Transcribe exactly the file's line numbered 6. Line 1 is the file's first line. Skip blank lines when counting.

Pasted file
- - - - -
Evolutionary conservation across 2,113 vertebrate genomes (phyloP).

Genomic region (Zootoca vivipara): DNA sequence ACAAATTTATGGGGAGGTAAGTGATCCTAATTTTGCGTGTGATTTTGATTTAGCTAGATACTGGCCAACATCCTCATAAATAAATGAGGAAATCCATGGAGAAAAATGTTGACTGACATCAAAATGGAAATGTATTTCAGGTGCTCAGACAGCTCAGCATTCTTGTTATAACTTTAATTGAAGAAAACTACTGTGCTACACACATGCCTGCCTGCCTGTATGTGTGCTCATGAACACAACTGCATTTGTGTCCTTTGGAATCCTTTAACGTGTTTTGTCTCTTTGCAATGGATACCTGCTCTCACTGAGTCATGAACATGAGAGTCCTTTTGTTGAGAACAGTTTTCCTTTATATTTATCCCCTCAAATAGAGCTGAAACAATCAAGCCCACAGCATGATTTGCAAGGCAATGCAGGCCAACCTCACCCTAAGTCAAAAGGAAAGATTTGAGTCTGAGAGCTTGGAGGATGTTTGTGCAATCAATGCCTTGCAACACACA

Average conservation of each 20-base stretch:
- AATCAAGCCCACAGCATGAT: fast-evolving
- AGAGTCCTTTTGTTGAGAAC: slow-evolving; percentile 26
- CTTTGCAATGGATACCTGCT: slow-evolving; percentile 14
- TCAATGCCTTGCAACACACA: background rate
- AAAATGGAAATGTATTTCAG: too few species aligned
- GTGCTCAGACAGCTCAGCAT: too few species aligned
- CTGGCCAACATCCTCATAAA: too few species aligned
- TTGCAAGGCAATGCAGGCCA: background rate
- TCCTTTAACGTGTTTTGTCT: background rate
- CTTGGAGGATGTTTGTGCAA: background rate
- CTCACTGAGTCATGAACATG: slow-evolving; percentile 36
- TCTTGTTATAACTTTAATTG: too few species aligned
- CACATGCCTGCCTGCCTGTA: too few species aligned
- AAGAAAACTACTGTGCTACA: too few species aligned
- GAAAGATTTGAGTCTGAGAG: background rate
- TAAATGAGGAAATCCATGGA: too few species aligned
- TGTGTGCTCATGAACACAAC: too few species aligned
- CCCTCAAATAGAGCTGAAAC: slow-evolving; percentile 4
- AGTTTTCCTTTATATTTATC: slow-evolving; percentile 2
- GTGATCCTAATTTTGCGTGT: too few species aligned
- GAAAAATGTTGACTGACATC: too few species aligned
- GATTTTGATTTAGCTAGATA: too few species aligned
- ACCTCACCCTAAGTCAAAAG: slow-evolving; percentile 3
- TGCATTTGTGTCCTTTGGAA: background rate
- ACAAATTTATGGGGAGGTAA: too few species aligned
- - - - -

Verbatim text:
- CTTTGCAATGGATACCTGCT: slow-evolving; percentile 14